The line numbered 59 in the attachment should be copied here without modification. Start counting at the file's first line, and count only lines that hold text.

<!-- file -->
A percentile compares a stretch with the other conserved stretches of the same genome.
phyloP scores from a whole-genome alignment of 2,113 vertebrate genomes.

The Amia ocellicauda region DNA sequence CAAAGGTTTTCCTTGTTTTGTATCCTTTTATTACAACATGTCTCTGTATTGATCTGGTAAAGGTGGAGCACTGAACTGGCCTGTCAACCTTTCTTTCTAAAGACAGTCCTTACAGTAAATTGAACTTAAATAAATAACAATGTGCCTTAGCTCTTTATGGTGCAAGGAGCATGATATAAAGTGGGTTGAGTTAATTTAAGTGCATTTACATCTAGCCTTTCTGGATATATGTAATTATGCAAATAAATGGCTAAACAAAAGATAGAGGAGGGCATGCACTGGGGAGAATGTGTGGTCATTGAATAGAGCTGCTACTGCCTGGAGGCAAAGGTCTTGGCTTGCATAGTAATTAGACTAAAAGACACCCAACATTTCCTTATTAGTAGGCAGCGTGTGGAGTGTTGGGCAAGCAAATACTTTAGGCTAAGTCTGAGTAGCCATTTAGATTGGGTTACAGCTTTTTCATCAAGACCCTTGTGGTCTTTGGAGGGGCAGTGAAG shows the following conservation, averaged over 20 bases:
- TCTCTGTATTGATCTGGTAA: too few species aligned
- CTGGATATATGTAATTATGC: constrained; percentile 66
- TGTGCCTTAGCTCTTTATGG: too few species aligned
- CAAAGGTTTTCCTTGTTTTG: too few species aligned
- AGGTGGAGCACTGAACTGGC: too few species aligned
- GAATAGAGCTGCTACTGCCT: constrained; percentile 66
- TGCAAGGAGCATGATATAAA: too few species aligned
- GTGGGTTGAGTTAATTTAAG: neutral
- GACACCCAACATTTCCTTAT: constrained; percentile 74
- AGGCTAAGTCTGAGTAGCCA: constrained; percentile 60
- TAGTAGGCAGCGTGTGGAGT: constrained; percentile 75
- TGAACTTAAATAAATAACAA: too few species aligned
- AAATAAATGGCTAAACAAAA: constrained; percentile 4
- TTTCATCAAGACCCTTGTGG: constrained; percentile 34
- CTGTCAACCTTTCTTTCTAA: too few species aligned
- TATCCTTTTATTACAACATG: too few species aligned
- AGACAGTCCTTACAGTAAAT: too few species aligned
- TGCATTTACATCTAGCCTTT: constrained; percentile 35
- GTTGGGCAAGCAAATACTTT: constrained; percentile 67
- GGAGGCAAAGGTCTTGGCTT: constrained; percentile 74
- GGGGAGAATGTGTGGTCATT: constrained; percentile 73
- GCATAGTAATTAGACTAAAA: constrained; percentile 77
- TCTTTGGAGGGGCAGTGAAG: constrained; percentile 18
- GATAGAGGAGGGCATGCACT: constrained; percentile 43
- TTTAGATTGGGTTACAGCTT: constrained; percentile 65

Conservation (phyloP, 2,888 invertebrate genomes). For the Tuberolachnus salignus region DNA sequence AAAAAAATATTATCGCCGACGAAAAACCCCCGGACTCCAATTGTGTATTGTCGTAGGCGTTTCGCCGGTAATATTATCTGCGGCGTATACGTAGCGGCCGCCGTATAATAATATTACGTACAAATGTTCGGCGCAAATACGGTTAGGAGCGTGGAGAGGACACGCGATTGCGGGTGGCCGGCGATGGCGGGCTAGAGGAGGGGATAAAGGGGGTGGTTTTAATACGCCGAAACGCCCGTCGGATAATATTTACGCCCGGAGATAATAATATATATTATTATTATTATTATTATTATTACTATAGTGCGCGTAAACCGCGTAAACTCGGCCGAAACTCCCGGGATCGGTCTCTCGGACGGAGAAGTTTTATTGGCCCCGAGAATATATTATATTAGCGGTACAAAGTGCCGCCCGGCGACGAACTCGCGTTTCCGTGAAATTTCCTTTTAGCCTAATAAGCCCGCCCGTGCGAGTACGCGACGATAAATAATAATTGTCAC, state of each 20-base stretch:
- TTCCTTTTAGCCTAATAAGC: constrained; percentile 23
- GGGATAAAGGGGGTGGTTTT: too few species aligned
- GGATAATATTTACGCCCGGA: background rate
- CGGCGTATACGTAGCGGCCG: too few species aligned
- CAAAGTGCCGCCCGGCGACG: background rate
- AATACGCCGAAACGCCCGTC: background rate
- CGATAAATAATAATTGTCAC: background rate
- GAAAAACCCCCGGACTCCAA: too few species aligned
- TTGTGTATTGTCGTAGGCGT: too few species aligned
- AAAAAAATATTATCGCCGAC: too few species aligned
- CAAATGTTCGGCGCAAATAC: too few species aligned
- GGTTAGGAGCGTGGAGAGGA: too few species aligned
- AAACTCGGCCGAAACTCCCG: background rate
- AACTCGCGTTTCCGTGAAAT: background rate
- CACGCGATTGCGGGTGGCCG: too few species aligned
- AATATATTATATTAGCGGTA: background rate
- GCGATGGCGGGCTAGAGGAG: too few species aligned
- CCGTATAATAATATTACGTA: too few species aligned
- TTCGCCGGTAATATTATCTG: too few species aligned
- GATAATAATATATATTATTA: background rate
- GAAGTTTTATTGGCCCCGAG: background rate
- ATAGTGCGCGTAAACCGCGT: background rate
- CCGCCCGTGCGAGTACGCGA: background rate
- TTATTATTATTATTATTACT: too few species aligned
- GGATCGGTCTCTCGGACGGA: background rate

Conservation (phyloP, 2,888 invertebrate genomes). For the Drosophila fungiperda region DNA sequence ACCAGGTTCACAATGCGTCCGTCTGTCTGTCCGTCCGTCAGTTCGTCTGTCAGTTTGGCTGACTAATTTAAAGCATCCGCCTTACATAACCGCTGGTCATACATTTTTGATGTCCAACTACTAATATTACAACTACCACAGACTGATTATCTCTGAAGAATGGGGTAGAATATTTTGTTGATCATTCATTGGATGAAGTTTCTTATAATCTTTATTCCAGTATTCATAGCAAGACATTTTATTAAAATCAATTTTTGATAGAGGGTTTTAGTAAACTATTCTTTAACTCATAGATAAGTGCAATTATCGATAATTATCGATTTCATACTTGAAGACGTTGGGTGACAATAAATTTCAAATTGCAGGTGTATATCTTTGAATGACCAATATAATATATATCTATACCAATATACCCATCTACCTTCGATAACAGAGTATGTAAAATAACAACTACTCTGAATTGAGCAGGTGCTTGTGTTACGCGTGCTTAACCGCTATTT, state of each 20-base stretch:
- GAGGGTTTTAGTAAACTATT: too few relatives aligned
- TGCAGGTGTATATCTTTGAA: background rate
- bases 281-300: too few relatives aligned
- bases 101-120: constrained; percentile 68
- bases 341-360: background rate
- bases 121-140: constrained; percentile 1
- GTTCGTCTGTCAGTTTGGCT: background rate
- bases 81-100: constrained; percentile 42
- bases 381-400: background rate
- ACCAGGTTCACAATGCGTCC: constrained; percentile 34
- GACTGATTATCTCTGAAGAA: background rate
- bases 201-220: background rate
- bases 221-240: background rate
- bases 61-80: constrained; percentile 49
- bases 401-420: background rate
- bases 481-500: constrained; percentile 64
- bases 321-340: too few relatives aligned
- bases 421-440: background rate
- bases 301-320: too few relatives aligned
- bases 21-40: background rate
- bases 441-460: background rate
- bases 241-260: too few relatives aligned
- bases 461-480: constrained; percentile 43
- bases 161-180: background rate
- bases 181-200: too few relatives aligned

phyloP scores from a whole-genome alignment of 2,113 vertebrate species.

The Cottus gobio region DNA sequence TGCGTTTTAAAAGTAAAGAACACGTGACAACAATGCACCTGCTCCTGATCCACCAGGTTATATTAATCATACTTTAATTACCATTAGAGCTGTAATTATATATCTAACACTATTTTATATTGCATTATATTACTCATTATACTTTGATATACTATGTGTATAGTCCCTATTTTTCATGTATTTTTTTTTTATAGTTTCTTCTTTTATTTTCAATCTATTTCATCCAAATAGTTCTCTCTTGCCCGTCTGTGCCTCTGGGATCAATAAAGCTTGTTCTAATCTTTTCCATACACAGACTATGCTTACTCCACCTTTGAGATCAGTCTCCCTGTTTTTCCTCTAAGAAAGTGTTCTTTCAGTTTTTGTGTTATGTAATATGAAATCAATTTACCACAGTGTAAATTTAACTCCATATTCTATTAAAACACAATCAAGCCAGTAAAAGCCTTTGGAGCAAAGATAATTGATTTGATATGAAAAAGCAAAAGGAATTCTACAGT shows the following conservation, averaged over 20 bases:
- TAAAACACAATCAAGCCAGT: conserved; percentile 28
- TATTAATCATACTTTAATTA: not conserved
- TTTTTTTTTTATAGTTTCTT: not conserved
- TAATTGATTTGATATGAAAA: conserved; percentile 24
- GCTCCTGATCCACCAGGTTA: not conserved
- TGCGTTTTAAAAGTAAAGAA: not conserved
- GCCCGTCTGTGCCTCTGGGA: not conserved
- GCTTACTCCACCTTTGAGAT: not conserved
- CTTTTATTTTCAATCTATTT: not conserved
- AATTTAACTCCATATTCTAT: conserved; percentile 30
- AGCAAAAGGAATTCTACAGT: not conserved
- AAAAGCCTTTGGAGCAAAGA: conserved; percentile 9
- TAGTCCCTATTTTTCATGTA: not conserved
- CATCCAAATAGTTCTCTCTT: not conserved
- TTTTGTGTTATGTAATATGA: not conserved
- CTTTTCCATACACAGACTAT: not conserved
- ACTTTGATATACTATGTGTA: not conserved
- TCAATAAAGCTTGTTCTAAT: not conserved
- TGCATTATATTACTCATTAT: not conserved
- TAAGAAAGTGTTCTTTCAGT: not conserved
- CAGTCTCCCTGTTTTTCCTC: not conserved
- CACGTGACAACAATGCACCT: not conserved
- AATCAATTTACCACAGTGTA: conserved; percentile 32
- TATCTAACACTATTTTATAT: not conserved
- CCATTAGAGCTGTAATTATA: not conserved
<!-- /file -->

- bases 101-120: constrained; percentile 68